Let us make this "a season to be jolly!" Despite our troubled times, let us rekindle the fond memories of Christmas past for our parents and grandparents. Let us touch the sentimental strings of carefree and youthful days that once consumed Baby Boomers and our military veterans.
Let us start with the idea of organizing some of our holiday festivities around the theme of singing carols and holiday songs. It doesn't get better than hearing joyous holiday songs while hauling in the Christmas tree. Some familiar old-timers reminisce about the joy of Christmas carols.
Andy Williams, a popular singer of the 1960s and 1970s, described celebrating the Christmas season in an interview with me several years ago.
"It was such a great time," Andy said, as he and his three older brothers used to go house to house singing carols and drinking eggnog in Wall Lake, Iowa. "Those were the days when you knocked on a neighbor's door and opened unlocked doors."
The talented singer who still entertains at his Moon River Theater in Branson, Missouri, suggested it would be a nice thing to renew the tradition of caroling around the neighborhood, or one's home town, "because it is such a wonderful thing to do."
Della Reese, familiar to television viewers for her earthly role in the popular 1994-2003 program "Touched by an Angel," wrote at the same time "I just love the way Christmas carols change the spirit and attitudes of us all." An accomplished singer and ordained minister, in addition to her acting skills, she described "Silent Night" as a magnificent thought, and her favorite holiday tune as "Chestnuts Roasting on an Open Fire" sung by the mellifluous Nat "King" Cole. The irrepressible Della added, "In fact, I don't really start my Christmas in earnest until I hear Nat sing 'The Christmas Song.'"
The late Gene Pitney enjoyed considerable success as a country and pop singer on both sides of the Atlantic through the mid-1960s with more than 20 Top 40 singles, including hits "Town Without Pity" and "Only Love Can Break a Heart." Gene fondly recalled carving the turkey when his large family gathered for the holidays and the singing of Christmas carols.
"I prefer religious carols," he said, "that have not become jaded by commercial overuse. They represent the essential Christmas message."
Take a cue from Andy, Della, and Gene. Start this holiday season with the idea of organizing your festivities around the theme of singing carols and holiday songs.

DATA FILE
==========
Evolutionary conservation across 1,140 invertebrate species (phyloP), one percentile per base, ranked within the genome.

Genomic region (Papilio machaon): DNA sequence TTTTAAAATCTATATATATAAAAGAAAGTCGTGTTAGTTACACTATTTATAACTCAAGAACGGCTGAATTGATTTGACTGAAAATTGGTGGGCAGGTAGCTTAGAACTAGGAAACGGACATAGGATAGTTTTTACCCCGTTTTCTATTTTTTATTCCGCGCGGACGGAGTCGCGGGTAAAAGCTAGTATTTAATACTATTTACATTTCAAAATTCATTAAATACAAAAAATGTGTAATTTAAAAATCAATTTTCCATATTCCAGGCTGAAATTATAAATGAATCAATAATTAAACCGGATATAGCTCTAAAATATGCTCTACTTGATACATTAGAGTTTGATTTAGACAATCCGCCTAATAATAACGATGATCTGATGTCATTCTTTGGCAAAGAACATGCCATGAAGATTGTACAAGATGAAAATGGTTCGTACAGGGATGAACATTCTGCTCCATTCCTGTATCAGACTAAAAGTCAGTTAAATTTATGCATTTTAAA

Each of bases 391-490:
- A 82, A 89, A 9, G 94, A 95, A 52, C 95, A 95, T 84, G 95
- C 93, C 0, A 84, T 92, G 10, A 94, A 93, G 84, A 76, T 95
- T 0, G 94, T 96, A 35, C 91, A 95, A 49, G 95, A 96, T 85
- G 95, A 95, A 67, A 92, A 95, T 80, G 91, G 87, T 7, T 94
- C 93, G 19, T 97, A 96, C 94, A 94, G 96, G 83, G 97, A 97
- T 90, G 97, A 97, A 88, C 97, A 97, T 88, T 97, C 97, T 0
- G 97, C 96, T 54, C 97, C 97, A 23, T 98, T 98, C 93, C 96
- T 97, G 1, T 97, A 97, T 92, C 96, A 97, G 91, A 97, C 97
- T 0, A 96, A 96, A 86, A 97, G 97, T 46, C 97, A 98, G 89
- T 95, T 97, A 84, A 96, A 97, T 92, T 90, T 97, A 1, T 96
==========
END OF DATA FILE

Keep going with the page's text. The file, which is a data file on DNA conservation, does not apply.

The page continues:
Celebrate with friends and family at home beside the fireplace or piano, or while trimming the Christmas tree, with traditional classics as "O Little Town of Bethlehem," or "The Twelve Days of Christmas," or singing such nostalgic holiday fare as "White Christmas," "Have Yourself a Merry Little Christmas," or "Rudolph the Red-Nosed Reindeer."
Encourage friends to join in the singing of "Silent Night" and "We Wish You a Merry Christmas" in front of your neighbors' city stoop or country home. Better yet, why not visit a nursing home for the infirmed or old age, or a food kitchen for the poor and homeless, or a military hospital for our aged veterans or wounded warriors? Rest assured your caroling there will be met with open hearts and ready smiles.
Or you might volunteer to take part in the local performance of Handel's "Messiah" for other worthy causes, or support a local church by attending its vesper service where awe-inspiring Christmas motets and concertos may reverberate, and where the reverential carol-hymn "O Come, O Come, Emmanuel" soars to celestial heights on the wings of angels. This is truly music for the soul.
Though the custom of singing carols in front of neighborhood homes may seem quaint and outdated, let us redouble our efforts, especially this year, to engage young and old alike in reviving a wonderful Christmas tradition that is never out of fashion.
Ron Clancy is a Christmas music historian, author, and preservationist. He has appeared on PBS Religious & Ethics Newsweekly, EWTN, the Catholic cable channel, QVC, and Comcast, and his story and illustrated Christmas music gift collections have been featured on radio and newspapers across the country.